At 65 counsel for the insureds take a similar position as Ms Lane did in Ablynx: he argues that the only issue which the High Court should consider is whether it is satisfied that there is a prima facie case that the Italian court has jurisdiction (which he says there is on the basis that the parties agreed that both the English and Italian courts would have jurisdiction) and that if it is so satisfied, it should stay the English proceedings, pending the outcome of Pelagic’s appeal in the Italian proceedings.

Foxton J however at 68 ff highlights the inadequate nature and limitations of A25(4), as also pointed out by the last para of recital 22 which accompanies it: in the face of conflicting choice of court provisions (typically, as a result of overlapping clauses in overlapping contractual relations between the parties), A25(4) loses its power and the more classic lis alibi pendens rules take over. At 70 he points to the ping-pong that threatens to ensue:

in circumstances in which the Italian court has stayed its proceedings to allow the English court to determine if it has exclusive jurisdiction, it would be particularly surprising if the English court was then bound to stay its proceedings pending a decision on jurisdiction by the Italian court. This approach, in which the dispute might become caught in the self-perpetuating politeness of an Alphonse and Gaston cartoon, is not consistent with enhancing “the effectiveness of exclusive choice-of-court agreements” and avoiding “abusive litigation tactics” which Article 31(2) is intended to achieve. It does not matter for these purposes that the decision of the Italian court granting such a stay is presently under appeal.

He holds therefore at 79 that his task is essentially to review whether there is a good arguable case that the Treviso Policies (the ones subject of the English litigation, GAVC) are subject to exclusive jurisdiction agreements in favour of the English court which satisfy the requirements of A25 BIa. At 95 he finds there is such case. At 113 ff he holds obiter he would have stayed the remainder of the claims under A30, had he held in favour of a stay under A31(2).

Fun with conflict of laws.

Geert.

(Handbook of ) European Private International Law, 2nd ed. 2016, Chapter 2, Heading 2.2.6.7, Heading 2.2.9.5.

 

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GFH Capital v Haigh. Enforcement of DIFC judgment puts spotlight on international commercial courts.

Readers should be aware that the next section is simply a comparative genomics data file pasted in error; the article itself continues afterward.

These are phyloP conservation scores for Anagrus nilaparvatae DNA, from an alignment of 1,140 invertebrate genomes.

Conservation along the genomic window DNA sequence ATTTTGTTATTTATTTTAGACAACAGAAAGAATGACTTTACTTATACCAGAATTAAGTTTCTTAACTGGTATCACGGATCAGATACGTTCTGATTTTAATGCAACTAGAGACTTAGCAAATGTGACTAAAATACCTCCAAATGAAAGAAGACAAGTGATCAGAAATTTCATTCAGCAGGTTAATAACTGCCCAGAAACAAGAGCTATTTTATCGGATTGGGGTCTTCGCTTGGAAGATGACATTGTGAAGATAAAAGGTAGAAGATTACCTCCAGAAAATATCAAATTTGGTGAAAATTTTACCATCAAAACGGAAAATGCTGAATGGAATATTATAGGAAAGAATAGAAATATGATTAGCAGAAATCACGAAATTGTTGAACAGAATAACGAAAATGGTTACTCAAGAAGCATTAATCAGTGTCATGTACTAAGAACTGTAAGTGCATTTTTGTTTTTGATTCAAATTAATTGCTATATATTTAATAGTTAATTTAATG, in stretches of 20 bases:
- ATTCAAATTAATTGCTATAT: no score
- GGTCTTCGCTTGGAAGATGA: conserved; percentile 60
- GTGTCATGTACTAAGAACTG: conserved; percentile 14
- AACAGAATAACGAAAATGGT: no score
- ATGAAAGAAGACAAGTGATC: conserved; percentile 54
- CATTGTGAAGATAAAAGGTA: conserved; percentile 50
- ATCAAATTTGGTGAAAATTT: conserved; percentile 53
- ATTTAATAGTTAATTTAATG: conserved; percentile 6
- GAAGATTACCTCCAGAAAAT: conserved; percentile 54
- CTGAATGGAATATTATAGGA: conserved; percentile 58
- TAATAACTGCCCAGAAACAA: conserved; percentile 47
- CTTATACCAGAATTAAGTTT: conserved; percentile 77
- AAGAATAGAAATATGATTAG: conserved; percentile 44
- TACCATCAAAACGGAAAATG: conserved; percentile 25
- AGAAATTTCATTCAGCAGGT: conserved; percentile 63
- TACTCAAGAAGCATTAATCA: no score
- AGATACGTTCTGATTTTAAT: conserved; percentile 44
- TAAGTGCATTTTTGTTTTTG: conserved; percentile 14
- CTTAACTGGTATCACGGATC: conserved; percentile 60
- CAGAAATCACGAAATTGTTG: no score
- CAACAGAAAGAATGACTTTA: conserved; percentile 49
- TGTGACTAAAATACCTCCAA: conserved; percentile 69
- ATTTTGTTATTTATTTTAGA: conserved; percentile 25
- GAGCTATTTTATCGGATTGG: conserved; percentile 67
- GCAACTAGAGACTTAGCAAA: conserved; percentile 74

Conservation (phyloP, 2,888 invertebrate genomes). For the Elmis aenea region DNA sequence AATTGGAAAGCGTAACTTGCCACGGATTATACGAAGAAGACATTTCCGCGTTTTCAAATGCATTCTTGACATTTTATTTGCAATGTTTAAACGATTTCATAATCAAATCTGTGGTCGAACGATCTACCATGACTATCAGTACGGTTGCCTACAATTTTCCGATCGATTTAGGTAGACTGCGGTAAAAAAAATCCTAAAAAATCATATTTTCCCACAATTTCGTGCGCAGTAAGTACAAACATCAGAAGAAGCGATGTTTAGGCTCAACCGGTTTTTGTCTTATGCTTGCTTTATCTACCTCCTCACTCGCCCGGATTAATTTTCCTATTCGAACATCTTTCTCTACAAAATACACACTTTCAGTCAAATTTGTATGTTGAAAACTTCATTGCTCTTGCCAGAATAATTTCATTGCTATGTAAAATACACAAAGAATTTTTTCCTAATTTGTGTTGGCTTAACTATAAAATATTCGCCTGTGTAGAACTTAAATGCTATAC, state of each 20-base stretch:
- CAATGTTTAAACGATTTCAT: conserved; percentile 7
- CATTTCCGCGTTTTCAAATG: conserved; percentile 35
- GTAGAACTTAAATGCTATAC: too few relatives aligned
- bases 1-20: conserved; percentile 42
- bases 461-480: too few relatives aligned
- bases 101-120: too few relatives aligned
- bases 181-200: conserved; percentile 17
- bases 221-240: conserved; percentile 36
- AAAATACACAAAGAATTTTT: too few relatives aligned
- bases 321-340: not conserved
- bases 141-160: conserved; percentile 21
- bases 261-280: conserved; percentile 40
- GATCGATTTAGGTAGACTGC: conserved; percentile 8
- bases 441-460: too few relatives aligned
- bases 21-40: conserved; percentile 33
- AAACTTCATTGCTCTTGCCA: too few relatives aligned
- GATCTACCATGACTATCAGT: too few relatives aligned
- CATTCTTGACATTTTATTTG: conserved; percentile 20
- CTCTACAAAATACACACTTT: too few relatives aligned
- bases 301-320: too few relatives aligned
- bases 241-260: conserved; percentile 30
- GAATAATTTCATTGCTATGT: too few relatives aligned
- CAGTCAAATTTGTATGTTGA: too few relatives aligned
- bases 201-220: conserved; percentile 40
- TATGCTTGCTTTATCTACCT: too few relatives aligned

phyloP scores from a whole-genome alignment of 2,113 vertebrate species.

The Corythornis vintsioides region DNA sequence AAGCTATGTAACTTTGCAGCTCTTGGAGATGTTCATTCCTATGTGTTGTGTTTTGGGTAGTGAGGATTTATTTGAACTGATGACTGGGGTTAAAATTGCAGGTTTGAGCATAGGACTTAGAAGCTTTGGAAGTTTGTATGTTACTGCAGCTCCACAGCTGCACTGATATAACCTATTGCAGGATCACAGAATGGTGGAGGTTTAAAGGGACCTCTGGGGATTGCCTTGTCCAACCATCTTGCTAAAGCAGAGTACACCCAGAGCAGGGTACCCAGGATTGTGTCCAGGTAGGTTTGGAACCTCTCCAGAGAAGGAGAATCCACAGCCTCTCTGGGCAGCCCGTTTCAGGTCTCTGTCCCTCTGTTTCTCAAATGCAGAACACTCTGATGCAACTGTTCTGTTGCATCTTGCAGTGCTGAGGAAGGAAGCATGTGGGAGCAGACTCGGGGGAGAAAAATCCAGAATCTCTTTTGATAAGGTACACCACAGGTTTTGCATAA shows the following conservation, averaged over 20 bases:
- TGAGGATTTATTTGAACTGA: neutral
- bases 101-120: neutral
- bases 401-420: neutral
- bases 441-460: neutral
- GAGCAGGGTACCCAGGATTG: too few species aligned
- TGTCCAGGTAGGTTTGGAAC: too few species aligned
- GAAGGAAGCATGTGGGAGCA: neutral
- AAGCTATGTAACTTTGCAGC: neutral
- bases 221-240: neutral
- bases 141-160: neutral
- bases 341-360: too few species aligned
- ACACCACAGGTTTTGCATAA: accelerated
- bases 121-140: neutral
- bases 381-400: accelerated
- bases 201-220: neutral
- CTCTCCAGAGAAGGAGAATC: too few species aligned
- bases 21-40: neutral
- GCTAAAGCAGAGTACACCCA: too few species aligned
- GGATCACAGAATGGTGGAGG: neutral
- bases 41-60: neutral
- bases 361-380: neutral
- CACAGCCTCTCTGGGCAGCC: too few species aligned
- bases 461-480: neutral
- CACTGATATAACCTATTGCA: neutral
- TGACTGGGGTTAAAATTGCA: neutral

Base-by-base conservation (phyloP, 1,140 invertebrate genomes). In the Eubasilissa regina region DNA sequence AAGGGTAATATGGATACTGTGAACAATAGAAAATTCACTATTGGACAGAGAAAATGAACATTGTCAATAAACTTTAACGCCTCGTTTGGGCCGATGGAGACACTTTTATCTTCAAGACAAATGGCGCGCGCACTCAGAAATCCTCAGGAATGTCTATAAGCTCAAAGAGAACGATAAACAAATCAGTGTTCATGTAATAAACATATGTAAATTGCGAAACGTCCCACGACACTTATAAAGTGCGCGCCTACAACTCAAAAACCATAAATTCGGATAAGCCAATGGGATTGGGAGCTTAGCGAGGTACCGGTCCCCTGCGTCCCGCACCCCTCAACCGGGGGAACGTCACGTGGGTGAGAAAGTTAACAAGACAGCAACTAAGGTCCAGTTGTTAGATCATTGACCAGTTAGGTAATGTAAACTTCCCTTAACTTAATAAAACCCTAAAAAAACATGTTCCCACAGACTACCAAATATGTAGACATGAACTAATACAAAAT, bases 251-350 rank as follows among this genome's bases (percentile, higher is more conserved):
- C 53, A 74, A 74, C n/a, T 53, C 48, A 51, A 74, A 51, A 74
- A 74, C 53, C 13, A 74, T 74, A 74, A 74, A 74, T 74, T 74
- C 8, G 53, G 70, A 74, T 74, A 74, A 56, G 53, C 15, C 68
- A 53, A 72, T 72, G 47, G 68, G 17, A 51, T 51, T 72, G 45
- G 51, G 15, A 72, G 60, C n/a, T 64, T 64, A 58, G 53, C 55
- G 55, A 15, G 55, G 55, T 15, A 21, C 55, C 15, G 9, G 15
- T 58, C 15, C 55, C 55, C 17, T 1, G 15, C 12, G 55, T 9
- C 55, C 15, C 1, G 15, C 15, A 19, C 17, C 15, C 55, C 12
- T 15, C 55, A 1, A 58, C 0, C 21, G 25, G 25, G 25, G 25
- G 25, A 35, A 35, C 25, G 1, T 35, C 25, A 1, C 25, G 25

DIFC Courts, the Dubai International Financial Centre’s Courts, is one of the new generation of international commercial courts. Its rulings piggyback unto recognition and enforcement treaties which the UAE concludes with third countries (India being a recent example).

In GFH Capital Ltd v Haigh & Ors [2020] EWHC 1269 (Comm) Henshaw J first of all notes that there is no such treaty between the UK and the UAE hence he considers recognition of the July 2018 DIFC judgment by Sir Jeremy Cooke under common law principles. Helpfully, these principles have been summarised in a January 2013 Memorandum of Guidance as to Enforcement between the DIFC Courts and the Commercial Court, Queen’s Bench Division, England and Wales. Under discussion in the case is mostly the condition that the foreign court be a court of competent jurisdiction; that the foreign judgment be not obtained fraudulently; and that its recognition be not incompatible with English ordre public.

The judgment is an extensive treatment of the relevant principles and therefore suited to comparative materials.

Geert.

 

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AB v EM. Recognising Sharia decisions in England.

AB v EM [2020] EWHC 549 (Fam) concerns for a large part the application of Brussels IIa’s traditional jurisdictional rules (habitual residence etc.) and I shall not comment on those.

Of interest to the blog are, first, at 37 ff the application of the Regulation’s forum non conveniens rules: in that respect, compare with my posts on V v M and W v L. Further, the question whether the order made by the Sunnite Sharia Court of Beirut on 6 February 2019 in proceedings commenced by the mother in Lebanon in November 2018, incorporating and approving an agreement between the parties to these proceedings regarding custody and access with respect to M, capable of recognition in the UK and, if so, what impact should this have on the UK courts’ welfare determination?  The 2019 agreement established that the father would have custody of M and would reside with M in either the United Kingdom, Egypt or some other location of his choosing.

MacDonald J at 71-73, having referred to the spirit of comity, does not hold on what at 73 are briefly refered to as ‘wider criticisms’ of the February 2019 Order, or the allegations of durress in the coming to be of that order. He notes more as a matter of fact that circumstances in the child’s welfare have changed since the Order, and that the father did not at any rate honour elements of the agreement which the Order had confirmed.

No grand statement of principle, therefore. Rather, a measured practical approach.

Geert.

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Bao v Qu; Tian (No 2). A reminder of the principles of enforcement and the common law in Australia.

Update 26 May 2020 Michael Douglas has abnalysis here.

Update 20 MAy 2020 see in the meantime also review by Jie (Jeanne) Huang, here.

Thank you Michael Douglas for alerting me to Bao v Qu; Tian (No 2) [2020] NSWSC 588 at the Supreme Court of New South Wales. The judgment does not require an extensive post. I report it because it is a solid application of the recognition and enforcement principles of foreign judgments under the common law of Australia. Hence good material for the comparative conflicts folder.

Geert.